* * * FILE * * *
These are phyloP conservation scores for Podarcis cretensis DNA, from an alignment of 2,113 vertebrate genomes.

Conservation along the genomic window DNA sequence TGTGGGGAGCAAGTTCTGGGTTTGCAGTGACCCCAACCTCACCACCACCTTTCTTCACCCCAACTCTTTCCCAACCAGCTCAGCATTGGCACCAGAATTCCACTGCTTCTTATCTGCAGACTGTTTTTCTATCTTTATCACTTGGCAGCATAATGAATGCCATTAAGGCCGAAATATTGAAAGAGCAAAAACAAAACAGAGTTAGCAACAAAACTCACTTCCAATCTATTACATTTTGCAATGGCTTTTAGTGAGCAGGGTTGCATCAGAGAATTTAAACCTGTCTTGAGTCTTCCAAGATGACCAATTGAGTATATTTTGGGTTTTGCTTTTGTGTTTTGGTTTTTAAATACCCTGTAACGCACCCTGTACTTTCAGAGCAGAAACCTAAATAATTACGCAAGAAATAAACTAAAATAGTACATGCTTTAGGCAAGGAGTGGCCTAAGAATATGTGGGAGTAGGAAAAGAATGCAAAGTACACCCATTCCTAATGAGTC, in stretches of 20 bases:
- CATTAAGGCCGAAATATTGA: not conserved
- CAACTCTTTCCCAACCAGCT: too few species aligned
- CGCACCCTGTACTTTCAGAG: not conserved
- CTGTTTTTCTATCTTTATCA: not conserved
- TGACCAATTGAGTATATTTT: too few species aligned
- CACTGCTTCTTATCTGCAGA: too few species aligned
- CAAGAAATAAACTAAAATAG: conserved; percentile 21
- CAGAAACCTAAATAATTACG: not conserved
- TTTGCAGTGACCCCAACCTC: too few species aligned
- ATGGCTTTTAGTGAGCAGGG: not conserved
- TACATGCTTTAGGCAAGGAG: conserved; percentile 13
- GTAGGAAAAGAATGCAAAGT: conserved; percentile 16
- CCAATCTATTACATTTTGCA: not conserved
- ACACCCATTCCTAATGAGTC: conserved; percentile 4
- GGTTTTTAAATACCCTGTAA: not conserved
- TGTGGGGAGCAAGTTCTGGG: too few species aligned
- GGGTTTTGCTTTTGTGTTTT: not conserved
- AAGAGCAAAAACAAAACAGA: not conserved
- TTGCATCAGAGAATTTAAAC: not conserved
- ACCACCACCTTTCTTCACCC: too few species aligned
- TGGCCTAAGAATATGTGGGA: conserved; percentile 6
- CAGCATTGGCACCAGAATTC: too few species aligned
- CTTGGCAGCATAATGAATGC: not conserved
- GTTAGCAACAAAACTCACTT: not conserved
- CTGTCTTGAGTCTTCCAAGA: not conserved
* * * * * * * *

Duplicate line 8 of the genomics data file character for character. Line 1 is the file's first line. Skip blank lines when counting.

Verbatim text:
- CACTGCTTCTTATCTGCAGA: too few species aligned